Our room was spacious and included a big bathroom, a dressing room and our own backyard! We ate home-cooked breakfast in a common dining room filled with interesting objects and memorabilia. Abhay, the soft-spoken housekeeper who single-handedly looks after all the rooms, took care of all our requirements. And then there was Bully, the boxer, whose droopy eyes looked at us curiously (I heard him bark only once). The owners were very warm; and sans the presence of impersonal staff and eerie hallways that are characteristic of hotels, we felt at ease during our stay.
The restaurant 1559AD is as beautiful inside as it is outdoors. We were too busy admiring the ambience and relishing the food to take any pictures (actually, we had left our phones behind in our room next door, and regretted it!)
Rickshaw drivers did not know where Khudala House was. So we had to use nearby landmarks to explain where we were staying. Once we came to the T-point in front of Fateh Sagar, we told our driver, “turn left, and its right there!” “Yeh to 1559AD hai,” (this is 1559AD) our driver said. “You should told me this before.”
During the three days we spent in Udaipur, we were mostly tourists. But at the end of the day, we came home.
* When I did a new search a little while back, our comfy homestay’s name was very much mentioned—though there were other properties with cryptic names. I don’t know if this hiding of names is a random thing. Any ideas why OYO does this? If you know anyone there, could you ask them to change this?
Photos taken with Motorola Moto G3. Click / tap on the image to enter my Flickr photostream.
Of Udaipur’s many lakes, the Fateh Sagar takes pride of place. While lake Picchola has the exotic lake palaces, Fateh Sagar retains the beautiful backdrop of the Aravalli hills.
“Well, you’re on vacation, but if you are early risers, I recommend taking a walk along Fateh Sagar. The roads are closed for vehicles till 8 am for morning walkers,” our host Dhananjai at Khudala House advised us.
I remembered reading about the beauty of sunrise at Fateh Sagar on an online travel forum. And so, on a Sunday morning, we set our alarm for 5:30 am, unlocked the House’s front door and sneaked out.
A few minutes later, we crossed the barricades to enter a walker’s paradise—the lake on one side; a rock-cut wall providing shade from the heat of the sun, on the other. We joined hundreds of locals walking briskly along the cordoned section of the road.
We walked leisurely, admiring the still boats basking in the golden light of the rising sun, the soft rustling of the gentle waves, the cool atmosphere, the seemingly endless hills washed green by the monsoon rains and the clean environs.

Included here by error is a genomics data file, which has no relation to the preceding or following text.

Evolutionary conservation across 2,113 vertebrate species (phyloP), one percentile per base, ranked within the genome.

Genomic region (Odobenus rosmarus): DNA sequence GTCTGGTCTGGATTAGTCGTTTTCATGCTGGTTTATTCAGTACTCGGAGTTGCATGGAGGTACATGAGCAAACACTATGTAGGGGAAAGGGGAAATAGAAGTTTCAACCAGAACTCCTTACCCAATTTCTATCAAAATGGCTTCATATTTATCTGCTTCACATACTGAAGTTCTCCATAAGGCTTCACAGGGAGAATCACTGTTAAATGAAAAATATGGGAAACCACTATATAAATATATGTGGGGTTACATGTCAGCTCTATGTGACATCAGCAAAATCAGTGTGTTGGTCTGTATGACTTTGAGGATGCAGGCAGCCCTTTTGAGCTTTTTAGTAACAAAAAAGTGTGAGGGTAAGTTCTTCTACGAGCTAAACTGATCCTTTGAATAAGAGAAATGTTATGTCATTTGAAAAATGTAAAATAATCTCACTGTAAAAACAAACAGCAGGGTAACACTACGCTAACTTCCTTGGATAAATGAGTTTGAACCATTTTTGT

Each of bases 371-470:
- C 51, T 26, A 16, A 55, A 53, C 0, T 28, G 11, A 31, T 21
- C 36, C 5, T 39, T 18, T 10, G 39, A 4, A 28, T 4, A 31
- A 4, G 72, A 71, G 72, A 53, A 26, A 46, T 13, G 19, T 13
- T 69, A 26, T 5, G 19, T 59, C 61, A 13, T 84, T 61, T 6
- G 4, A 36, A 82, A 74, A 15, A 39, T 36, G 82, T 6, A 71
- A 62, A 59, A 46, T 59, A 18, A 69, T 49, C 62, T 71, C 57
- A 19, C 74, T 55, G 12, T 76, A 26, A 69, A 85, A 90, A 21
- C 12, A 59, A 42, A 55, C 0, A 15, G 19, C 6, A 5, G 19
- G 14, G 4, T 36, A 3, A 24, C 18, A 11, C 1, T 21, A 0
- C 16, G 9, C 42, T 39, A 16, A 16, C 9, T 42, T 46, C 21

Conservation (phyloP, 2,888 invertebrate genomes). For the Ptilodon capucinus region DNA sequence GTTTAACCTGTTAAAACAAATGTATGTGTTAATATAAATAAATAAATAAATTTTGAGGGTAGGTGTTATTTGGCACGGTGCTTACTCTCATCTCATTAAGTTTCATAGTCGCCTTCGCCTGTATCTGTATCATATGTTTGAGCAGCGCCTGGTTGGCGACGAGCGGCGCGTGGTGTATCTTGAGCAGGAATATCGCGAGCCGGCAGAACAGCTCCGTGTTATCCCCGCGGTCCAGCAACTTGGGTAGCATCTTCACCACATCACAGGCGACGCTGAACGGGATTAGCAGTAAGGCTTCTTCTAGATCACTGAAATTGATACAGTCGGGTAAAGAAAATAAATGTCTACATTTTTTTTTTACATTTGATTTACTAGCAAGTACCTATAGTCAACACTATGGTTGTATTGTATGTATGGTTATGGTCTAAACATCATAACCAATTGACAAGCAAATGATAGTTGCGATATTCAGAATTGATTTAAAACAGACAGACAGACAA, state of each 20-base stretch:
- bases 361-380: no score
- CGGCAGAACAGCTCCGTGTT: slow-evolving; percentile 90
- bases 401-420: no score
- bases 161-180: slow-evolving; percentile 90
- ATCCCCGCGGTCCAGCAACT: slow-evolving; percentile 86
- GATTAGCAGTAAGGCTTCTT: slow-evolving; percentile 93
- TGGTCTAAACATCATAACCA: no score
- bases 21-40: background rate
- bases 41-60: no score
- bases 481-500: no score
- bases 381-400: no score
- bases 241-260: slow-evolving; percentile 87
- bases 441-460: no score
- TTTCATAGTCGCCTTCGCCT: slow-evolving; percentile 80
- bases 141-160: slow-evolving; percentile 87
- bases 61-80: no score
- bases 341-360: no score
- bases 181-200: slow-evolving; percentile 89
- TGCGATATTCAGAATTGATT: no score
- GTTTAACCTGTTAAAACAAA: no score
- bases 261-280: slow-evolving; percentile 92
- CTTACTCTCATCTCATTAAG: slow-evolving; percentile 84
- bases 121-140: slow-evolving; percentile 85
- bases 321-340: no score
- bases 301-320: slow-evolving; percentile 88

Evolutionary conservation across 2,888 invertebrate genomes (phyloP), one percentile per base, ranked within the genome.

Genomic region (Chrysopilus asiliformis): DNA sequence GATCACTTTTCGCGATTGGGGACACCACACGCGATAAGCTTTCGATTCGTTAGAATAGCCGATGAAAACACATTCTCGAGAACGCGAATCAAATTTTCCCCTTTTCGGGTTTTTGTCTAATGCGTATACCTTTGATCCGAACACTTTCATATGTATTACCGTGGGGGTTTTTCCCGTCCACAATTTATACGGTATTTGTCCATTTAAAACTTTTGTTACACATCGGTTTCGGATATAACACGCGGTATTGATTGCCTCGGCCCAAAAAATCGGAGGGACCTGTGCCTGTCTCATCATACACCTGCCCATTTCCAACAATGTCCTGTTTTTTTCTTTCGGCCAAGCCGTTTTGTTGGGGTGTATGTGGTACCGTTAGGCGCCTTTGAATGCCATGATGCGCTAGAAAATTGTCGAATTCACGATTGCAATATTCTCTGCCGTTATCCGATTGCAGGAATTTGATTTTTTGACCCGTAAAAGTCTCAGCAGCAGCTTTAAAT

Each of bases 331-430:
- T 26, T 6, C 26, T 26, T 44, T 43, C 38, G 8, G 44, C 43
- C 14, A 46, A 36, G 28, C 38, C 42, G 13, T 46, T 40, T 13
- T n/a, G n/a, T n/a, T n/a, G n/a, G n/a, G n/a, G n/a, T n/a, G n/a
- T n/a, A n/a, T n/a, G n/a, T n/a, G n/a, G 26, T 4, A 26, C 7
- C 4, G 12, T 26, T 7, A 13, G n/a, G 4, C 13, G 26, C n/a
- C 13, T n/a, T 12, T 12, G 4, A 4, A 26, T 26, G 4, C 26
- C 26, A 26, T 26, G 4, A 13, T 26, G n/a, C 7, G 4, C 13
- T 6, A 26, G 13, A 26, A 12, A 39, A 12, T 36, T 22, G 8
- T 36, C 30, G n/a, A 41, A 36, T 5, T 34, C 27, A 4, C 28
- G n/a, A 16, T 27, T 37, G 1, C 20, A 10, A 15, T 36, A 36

It had poured heavily over the past two days—a kind of rain that would have brought Delhi NCR to its knees. And yet, the streets of Udaipur were devoid of waterlogging. Even Fateh Sagar’s water level remained constant.
When we first came to the city, our hearts were set on lake Picchola, having been enamoured by its ghat and the surrounding architecture. Making our way from the airport, our talkative cabbie Chetan had said, “You come to Udaipur, the main lake is Fateh Sagar. The boating is good here too, and reasonable. Picchola is okay… famous for the palace. But the real beauty is in Fateh Sagar. It is 20 kms if you want to go all around it.” At the time, we dismissed his words, but as the winding roads revealed the breadth of the lake and the distant hills, we understood what he meant.
Over an hour into our walk, there still was no sign of the sun. But what was that? The sound of water. A waterfall? Noone mentioned a waterfall in these parts.
We reached the end of the cordoned section, and there she was, not-so-quietly going about her job of making sure the water doesn’t spill out into the roads. I’m not sure what this structure is called—a sort of dam, I suppose, to control the level of water.
Nearby, a middle aged man with a mesh paddle was busy cleaning the lake—the ‘filth’ mostly comprised of leaves. Standing on the bridge, we soaked in the misty spray of the ‘waterfall’ and watched the calm water of Fateh Sagar spill out into the bushes on the other side.
And behind the bushes, we saw our sun—already up, waiting for us. We wondered if this was the viewpoint that we were supposed to have reached an hour earlier. If you happen to visit Fateh Sagar for the sunrise, perhaps you could shed some light on this matter. On the other hand, if, like us, you get caught up along the way admiring pretty much everything and miss the sun rising from behind the hills, here’s our takeaway:
The sunrise isn’t a view. It’s an experience.
In response to the Daily Post’s Weekly Photo Challenge: share with us the structure of something typically overlooked.